Timber Processing’s May issue provides the story of one of the nation’s newest softwood sawmills’ development and startup. North Florida Lumber closes the “execution gap” at its high production southern mill. Also, Leesville Lumber rides the ups and downs of the lumber market on the strength of a long length niche.
Two panel discussions, one on pressure treated lumber and the other on product certification, are on tap for the conference portion of the SFPA Forest Products Machinery & Equipment Exposition, which is scheduled June 21-23 for the Georgia World Congress Center in Atlanta.
Industry veteran Phil Tedder, former CEO of Centralia Sawmill Co., liked what he saw in southwest Washington when he went looking for a place to build a new greenfield sawmill. And the closer he looked, the more he liked it: The region is blessed with a wealth of productive private timberland from a variety of ownerships, including industrial and non-industrial owners and the Washington State Dept. of Natural Resources.
Several months have passed since you read, “Defining the Gap” in the 2006 July/August issue of Timber Processing magazine. At the end of that article you were asked to think about the fact that the “Execution Gap” can be a $20-$35/MBF opportunity that is totally within your control, and also to consider your plan to go get it.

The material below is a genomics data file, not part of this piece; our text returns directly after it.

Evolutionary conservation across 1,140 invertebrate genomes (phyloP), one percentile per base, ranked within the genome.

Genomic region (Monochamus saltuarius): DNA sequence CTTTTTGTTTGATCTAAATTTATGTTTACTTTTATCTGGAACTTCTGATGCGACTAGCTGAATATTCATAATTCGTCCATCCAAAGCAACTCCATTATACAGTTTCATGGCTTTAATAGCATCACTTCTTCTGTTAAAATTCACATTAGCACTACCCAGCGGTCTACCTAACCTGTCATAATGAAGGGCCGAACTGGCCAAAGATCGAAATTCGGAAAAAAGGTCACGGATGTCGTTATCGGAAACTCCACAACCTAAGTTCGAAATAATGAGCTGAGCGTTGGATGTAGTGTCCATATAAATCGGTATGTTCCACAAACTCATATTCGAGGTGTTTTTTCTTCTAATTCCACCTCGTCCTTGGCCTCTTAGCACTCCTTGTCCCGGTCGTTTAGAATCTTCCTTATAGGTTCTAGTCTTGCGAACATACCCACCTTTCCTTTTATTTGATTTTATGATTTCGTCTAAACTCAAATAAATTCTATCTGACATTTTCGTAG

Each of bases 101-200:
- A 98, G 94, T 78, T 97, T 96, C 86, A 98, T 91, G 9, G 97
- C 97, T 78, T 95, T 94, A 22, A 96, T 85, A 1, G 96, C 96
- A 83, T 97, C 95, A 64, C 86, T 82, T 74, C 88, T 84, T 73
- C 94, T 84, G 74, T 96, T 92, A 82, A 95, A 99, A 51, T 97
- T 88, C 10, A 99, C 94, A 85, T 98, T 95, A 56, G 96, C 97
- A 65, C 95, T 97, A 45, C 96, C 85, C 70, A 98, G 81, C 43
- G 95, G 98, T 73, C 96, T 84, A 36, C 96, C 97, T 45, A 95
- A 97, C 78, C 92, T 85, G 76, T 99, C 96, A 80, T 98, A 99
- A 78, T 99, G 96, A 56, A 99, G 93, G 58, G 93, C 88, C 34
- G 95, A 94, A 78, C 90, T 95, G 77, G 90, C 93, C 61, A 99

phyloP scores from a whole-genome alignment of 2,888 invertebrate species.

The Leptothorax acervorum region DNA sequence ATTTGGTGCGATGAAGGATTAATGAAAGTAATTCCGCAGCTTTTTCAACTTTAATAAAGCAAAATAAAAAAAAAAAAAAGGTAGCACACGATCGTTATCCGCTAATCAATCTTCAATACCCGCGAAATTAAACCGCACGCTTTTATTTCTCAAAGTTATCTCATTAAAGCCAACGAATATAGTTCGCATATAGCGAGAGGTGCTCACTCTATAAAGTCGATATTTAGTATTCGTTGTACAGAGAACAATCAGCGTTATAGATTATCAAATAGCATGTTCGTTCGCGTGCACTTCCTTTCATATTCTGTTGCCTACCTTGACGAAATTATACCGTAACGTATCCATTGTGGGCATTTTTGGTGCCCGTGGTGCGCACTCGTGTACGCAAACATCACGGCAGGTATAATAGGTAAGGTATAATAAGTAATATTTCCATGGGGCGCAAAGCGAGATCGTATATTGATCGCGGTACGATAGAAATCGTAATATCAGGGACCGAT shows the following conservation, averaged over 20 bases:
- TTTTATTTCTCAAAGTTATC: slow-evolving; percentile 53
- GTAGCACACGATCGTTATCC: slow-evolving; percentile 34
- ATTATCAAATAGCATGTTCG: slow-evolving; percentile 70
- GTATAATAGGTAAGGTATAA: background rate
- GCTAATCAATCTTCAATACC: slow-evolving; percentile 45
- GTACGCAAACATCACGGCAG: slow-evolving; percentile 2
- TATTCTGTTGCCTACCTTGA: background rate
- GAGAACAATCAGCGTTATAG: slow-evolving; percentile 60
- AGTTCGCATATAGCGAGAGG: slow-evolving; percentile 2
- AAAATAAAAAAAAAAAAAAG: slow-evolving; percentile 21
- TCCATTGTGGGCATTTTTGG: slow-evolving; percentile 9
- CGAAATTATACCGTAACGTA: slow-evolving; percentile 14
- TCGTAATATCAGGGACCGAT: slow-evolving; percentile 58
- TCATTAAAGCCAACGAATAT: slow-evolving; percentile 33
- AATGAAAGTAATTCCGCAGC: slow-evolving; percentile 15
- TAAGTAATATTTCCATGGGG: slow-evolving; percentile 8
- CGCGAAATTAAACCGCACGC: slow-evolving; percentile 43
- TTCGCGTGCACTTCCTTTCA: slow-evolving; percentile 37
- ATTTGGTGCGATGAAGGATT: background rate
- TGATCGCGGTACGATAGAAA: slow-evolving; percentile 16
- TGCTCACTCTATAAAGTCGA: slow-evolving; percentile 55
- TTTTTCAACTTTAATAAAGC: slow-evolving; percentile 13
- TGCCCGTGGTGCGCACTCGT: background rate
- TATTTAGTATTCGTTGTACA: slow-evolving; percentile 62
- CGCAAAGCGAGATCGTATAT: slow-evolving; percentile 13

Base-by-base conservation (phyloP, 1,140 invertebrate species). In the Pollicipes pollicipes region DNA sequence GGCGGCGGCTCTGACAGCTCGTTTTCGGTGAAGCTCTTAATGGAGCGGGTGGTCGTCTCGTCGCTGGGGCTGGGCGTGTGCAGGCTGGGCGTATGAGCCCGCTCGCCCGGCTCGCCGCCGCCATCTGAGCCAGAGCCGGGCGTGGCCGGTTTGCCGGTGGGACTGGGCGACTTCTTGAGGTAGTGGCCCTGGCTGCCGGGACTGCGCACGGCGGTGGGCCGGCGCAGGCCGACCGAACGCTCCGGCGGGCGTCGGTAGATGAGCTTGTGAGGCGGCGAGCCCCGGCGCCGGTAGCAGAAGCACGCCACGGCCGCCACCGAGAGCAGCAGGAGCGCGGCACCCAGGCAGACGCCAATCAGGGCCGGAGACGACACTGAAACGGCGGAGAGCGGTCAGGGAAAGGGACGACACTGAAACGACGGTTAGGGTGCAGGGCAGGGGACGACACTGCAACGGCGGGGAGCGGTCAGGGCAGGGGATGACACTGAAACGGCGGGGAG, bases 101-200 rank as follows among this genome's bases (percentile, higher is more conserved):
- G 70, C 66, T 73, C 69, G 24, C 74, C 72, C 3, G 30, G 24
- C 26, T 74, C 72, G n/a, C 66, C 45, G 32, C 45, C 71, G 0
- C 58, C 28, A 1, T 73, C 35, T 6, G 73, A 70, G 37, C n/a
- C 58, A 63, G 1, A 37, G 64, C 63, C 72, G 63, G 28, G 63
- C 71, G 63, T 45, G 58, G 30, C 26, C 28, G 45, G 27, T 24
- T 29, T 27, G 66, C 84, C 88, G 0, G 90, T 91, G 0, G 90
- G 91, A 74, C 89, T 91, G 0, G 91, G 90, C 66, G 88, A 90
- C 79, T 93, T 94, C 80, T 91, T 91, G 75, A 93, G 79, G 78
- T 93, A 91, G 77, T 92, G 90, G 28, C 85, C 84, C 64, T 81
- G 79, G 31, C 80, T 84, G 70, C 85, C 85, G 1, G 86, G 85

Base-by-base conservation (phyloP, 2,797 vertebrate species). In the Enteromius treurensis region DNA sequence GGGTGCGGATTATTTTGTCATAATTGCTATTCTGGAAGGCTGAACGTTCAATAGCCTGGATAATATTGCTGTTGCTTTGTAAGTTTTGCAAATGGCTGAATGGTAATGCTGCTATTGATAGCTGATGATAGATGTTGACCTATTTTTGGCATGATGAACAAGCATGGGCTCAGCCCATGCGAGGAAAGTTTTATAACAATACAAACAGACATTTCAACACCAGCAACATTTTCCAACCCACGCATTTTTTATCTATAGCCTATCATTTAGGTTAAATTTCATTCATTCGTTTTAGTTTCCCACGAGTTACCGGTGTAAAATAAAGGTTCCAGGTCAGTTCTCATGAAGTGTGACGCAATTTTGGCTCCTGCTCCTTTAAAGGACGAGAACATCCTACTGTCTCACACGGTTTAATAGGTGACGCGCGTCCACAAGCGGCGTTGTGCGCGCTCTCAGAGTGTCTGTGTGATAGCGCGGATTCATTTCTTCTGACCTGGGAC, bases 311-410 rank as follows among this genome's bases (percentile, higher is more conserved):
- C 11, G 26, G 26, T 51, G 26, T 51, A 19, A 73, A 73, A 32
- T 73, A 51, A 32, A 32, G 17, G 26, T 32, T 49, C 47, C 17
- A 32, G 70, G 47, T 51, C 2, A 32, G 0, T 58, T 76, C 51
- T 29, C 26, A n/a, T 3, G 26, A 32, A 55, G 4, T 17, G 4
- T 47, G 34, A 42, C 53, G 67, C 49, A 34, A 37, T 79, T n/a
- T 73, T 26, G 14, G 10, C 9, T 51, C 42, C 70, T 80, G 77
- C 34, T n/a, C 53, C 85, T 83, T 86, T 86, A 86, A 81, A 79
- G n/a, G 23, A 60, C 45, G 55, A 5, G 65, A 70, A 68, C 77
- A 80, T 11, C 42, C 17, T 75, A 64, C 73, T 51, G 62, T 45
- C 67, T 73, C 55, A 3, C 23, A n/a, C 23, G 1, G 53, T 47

The decision to specialize in long length dimension lumber was made over four decades ago, when the Williams family purchased a defunct sawmill here, then owned by the city of Leesville. “That was basically a market niche product so prices pretty much stayed at a consistent level,” states Rex Williams, General Manager and one of three principals of Leesville Lumber Co. Inc.
Sometimes things aren’t as they may seem. Take this statement from a land manager: “We’re not in the business to make money managing land.” But O.M. Becton, the recently retired Director of Scotch Lumber Co.’s Private Land Management Services (PLMS), asserts that it’s true.
One doesn’t like to write these kinds of columns, but every now and then circumstances dictate it. That is, the passing on of men who have been prominent players in the sawmill industry, and in particular the Southern lumber industry, which lost two familiar names in late March. One was James (Jim) D. Seaman, founder of Seaman Timber Co. in Montevallo, Ala. Seaman died at age 76 on March 31 following a brief illness.
JoeScan has developed an automated side slab sorter for Plum Creek Ksanka’s twin band sharp chain breakdown in Fortine, Mont. The JoeScan Slab Sorter scans logs from each side using two JS20-SR line-profiling scan heads. The JS-20SR’s onboard Smart Sensor logic uses the profile data and current cant width to determine whether the slabs can be further processed into a board and controls the gates for saving or discarding slabs.